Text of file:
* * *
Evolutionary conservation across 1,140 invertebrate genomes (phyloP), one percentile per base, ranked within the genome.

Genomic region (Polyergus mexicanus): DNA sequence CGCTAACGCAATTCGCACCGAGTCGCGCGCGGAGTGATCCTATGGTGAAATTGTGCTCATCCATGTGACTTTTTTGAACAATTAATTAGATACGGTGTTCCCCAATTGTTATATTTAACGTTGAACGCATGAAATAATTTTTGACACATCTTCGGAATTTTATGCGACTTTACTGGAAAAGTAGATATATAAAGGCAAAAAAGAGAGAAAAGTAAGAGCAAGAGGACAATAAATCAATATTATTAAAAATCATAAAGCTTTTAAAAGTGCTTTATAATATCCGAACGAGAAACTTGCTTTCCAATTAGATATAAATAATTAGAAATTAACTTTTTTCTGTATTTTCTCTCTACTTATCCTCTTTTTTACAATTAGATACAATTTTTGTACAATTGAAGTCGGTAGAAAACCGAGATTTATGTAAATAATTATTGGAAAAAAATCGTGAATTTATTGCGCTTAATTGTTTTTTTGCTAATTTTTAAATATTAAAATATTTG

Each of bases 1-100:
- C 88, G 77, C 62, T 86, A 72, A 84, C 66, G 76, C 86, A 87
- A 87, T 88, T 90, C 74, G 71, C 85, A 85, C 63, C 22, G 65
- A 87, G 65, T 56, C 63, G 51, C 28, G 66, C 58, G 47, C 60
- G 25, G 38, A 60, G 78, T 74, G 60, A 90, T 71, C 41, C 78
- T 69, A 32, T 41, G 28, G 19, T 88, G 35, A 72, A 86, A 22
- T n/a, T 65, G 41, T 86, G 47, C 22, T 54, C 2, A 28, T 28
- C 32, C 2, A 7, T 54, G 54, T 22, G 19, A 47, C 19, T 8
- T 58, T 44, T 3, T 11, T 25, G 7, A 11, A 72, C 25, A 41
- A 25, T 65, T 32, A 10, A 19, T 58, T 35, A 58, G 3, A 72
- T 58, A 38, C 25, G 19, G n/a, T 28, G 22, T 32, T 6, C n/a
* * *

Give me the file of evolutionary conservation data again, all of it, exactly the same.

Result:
Evolutionary conservation across 1,140 invertebrate genomes (phyloP), one percentile per base, ranked within the genome.

Genomic region (Polyergus mexicanus): DNA sequence CGCTAACGCAATTCGCACCGAGTCGCGCGCGGAGTGATCCTATGGTGAAATTGTGCTCATCCATGTGACTTTTTTGAACAATTAATTAGATACGGTGTTCCCCAATTGTTATATTTAACGTTGAACGCATGAAATAATTTTTGACACATCTTCGGAATTTTATGCGACTTTACTGGAAAAGTAGATATATAAAGGCAAAAAAGAGAGAAAAGTAAGAGCAAGAGGACAATAAATCAATATTATTAAAAATCATAAAGCTTTTAAAAGTGCTTTATAATATCCGAACGAGAAACTTGCTTTCCAATTAGATATAAATAATTAGAAATTAACTTTTTTCTGTATTTTCTCTCTACTTATCCTCTTTTTTACAATTAGATACAATTTTTGTACAATTGAAGTCGGTAGAAAACCGAGATTTATGTAAATAATTATTGGAAAAAAATCGTGAATTTATTGCGCTTAATTGTTTTTTTGCTAATTTTTAAATATTAAAATATTTG

Each of bases 1-100:
- C 88, G 77, C 62, T 86, A 72, A 84, C 66, G 76, C 86, A 87
- A 87, T 88, T 90, C 74, G 71, C 85, A 85, C 63, C 22, G 65
- A 87, G 65, T 56, C 63, G 51, C 28, G 66, C 58, G 47, C 60
- G 25, G 38, A 60, G 78, T 74, G 60, A 90, T 71, C 41, C 78
- T 69, A 32, T 41, G 28, G 19, T 88, G 35, A 72, A 86, A 22
- T n/a, T 65, G 41, T 86, G 47, C 22, T 54, C 2, A 28, T 28
- C 32, C 2, A 7, T 54, G 54, T 22, G 19, A 47, C 19, T 8
- T 58, T 44, T 3, T 11, T 25, G 7, A 11, A 72, C 25, A 41
- A 25, T 65, T 32, A 10, A 19, T 58, T 35, A 58, G 3, A 72
- T 58, A 38, C 25, G 19, G n/a, T 28, G 22, T 32, T 6, C n/a